Afghanistan Analysts Network – English

Economy, Development, Environment

Taleban Perceptions of Aid: Conspiracy, corruption and miscommunication

Sabawoon Samim Ashley Jackson 2 min

Despite publicly claiming to welcome international aid, the Taleban government has exercised a growing influence over humanitarian operations within Afghanistan at both national and local levels. This includes bans on women working for NGOs and the United Nations and, more recently, an order to hand over all internationally funded education projects to the Ministry of Education. These more high-profile national orders have been issued alongside hurdles and increasing suspicion at the local level, from demands for beneficiary lists to the detention of aid workers. In this report, Sabawoon Samim* and Ashley Jackson** look at the factors driving these restrictions on aid delivery and the dynamics that shape Taleban attitudes toward aid and aid workers.

Labourers take rest while distributing food aid from an NGO at a gymnasium in Kabul. Photo: Wakil Kohsar/AFP, 17 January 2023.

You can preview the report online and download it by clicking the link below.

After assuming power in August 2021, the Taleban government was initially eager to reassure the United Nations and NGOs that they could continue aid operations. First impressions were of greater access, not surprising given that the establishment of the Islamic Emirate also represented, largely, an end to hostilities and greater security for aid workers. Nearly two years on, the Islamic Emirate has introduced restrictions on a number of issues affecting how aid is provided and by whom.

These restrictions ranged from limitations on female participation in aid work to demands for information about aid workers and aid recipients. This peaked with the bans on Afghan women working for NGOs in December 2022 and the UN in April 2023. At the same time, aid workers have reported increasing attempts by local officials to influence who receives aid, who is hired to work on aid projects and how aid projects are carried out.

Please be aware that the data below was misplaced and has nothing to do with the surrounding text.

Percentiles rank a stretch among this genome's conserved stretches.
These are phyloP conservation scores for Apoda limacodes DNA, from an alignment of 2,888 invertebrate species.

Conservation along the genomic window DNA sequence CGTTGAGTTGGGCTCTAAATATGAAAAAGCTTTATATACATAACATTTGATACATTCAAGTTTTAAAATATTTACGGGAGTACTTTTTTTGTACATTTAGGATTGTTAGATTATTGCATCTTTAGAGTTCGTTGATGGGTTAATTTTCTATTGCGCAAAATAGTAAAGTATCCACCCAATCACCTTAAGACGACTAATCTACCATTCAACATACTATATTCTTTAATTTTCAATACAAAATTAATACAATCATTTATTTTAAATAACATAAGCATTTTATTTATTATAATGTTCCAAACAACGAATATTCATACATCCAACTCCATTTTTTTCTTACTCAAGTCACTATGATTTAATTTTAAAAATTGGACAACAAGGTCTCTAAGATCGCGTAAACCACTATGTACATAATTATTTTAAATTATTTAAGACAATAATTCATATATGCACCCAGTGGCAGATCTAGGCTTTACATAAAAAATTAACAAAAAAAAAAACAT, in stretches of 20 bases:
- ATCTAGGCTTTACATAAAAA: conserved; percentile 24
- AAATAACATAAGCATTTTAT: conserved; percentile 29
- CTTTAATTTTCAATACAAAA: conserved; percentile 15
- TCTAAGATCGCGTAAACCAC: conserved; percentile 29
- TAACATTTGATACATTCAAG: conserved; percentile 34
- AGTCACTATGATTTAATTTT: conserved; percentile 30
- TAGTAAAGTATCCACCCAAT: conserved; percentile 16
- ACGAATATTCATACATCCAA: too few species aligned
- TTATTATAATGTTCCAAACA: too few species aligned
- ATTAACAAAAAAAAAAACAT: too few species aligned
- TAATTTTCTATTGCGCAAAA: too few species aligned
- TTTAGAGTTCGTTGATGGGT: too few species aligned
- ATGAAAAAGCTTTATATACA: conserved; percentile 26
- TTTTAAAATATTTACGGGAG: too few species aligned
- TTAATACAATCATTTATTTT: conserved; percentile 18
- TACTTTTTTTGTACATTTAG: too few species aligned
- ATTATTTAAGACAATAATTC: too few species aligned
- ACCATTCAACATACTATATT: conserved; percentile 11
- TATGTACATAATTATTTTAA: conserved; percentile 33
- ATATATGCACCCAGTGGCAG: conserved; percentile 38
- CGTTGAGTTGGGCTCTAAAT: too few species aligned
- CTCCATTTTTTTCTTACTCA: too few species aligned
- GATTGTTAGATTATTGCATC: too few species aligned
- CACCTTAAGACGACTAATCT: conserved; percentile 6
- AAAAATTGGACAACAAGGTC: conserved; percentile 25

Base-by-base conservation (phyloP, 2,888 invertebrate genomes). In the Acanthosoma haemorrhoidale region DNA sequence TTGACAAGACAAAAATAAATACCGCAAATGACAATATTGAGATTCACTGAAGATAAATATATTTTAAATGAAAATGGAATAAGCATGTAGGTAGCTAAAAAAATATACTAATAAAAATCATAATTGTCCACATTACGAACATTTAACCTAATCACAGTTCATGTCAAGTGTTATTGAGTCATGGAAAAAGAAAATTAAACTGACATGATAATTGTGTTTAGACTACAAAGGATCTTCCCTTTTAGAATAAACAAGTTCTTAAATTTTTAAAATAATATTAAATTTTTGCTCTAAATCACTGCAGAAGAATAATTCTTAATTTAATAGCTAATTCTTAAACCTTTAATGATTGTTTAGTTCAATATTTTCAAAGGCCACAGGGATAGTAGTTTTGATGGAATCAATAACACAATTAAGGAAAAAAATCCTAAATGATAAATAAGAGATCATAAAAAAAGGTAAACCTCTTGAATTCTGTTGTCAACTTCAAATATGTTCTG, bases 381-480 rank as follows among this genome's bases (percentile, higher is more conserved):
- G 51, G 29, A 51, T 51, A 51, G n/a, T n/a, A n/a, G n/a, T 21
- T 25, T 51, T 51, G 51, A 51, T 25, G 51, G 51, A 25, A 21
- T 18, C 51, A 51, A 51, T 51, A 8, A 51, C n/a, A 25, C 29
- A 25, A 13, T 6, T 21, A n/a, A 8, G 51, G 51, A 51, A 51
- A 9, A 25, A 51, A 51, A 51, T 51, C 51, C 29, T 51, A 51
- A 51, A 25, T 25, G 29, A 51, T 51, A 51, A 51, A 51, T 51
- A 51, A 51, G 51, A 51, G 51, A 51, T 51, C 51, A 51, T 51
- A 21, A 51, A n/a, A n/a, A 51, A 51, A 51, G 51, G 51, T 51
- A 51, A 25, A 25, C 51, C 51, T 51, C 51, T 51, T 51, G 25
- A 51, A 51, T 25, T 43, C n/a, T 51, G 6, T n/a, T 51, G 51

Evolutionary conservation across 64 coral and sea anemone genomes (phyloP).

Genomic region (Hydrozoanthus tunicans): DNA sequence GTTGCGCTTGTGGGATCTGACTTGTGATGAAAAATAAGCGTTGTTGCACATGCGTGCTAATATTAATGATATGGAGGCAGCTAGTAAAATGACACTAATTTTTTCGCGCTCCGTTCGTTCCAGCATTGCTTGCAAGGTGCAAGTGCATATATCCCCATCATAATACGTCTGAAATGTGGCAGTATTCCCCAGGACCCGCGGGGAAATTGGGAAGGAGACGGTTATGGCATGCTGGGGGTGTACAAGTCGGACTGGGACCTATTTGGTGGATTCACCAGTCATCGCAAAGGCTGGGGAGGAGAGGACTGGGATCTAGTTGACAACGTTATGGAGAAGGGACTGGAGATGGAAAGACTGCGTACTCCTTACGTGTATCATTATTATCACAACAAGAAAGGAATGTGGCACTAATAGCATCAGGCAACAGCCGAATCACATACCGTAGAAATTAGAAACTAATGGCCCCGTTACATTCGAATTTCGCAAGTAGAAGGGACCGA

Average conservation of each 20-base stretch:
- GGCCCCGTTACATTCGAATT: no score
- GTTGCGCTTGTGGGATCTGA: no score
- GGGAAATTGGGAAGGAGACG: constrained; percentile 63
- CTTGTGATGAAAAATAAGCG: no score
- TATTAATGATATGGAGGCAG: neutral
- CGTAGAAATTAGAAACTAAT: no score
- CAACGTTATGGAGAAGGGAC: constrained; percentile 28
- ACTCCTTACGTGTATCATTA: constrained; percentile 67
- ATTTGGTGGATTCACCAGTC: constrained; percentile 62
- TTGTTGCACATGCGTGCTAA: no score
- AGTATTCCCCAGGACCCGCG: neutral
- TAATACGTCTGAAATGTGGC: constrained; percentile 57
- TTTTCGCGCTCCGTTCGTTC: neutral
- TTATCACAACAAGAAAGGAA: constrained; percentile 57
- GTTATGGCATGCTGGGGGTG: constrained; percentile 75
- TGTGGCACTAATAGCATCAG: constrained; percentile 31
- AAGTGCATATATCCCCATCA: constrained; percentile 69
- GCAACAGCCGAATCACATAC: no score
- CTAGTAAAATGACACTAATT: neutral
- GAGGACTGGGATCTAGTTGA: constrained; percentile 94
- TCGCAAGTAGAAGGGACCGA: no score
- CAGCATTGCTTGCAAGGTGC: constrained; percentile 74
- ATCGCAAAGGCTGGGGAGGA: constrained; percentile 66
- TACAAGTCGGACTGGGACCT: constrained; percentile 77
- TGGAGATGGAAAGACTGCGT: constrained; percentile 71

The Taleban’s attitude toward aid is complicated. On the one hand, aid operations are vital to delivering certain services such as health and education and they employ many Afghans. Foreign aid has been integral to keeping the economy afloat, with UN shipments of cash supporting the aid effort, injecting liquidity into the economy, stabilising the currency and keeping inflation in check. On the other hand, many government officials are deeply suspicious of aid actors and the motives of most donors, who have so far refused to recognise their government. While the government wants aid, it also wants to influence how it is spent and programmed.

This report delves into Taleban views of aid and the factors driving their suspicion and hostility, starting with exploring the roots of Taleban suspicion and distrust of aid and subsequently heads to their concerns of corruption within aid actors. The report then assesses the consequences of this suspicion and how and why the Taleban want to regulate aid, explains the existing misunderstanding between the Emirate and aid workers and looks back at the missed opportunities early on after the takeover to influence Taleban attitudes more positively toward aid.

* Sabawoon Samim is a Kabul-based researcher whose work focuses on the Taleban, local governance and rural society.

**Ashley Jackson is co-director of the Centre on Armed Groups and author of ‘Negotiating Survival: Civilian-Insurgent Relations under the Taliban’, Hurst & Co, 2021.

Edited by Kate Clark 

You can preview the report online and download it by clicking the link below.


Aid Taleban Taliban United Nations